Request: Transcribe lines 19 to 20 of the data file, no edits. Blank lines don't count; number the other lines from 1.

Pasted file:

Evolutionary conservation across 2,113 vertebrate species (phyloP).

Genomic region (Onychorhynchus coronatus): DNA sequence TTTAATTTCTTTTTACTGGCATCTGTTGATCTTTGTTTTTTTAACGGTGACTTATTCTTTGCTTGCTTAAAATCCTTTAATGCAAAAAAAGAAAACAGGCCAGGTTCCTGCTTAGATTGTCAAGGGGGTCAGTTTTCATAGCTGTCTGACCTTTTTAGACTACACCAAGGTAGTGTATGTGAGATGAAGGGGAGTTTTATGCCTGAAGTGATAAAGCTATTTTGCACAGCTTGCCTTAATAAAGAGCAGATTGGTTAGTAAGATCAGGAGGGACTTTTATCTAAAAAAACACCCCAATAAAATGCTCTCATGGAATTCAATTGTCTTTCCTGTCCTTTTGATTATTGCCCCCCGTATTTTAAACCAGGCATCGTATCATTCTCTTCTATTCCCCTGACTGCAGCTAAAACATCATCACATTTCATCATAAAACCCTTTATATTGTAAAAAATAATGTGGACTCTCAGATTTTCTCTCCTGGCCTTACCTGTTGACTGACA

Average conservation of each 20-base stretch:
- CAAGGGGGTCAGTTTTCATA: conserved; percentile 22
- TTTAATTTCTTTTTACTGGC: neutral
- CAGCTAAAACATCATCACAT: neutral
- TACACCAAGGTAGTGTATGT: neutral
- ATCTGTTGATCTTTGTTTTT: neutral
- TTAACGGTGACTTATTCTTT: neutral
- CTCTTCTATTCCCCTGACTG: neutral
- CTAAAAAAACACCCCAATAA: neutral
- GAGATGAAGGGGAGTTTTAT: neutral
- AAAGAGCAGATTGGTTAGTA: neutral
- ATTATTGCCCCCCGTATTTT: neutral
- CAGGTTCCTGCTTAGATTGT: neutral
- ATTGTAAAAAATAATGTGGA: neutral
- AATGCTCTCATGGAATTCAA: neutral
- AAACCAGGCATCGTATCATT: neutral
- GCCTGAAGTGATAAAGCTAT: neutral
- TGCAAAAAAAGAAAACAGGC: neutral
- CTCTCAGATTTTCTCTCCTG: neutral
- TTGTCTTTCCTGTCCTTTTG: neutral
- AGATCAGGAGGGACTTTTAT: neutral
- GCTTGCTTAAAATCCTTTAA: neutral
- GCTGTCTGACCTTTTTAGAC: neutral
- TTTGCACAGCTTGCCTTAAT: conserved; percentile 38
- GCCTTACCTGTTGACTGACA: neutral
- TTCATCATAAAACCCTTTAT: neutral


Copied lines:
- GCCTGAAGTGATAAAGCTAT: neutral
- TGCAAAAAAAGAAAACAGGC: neutral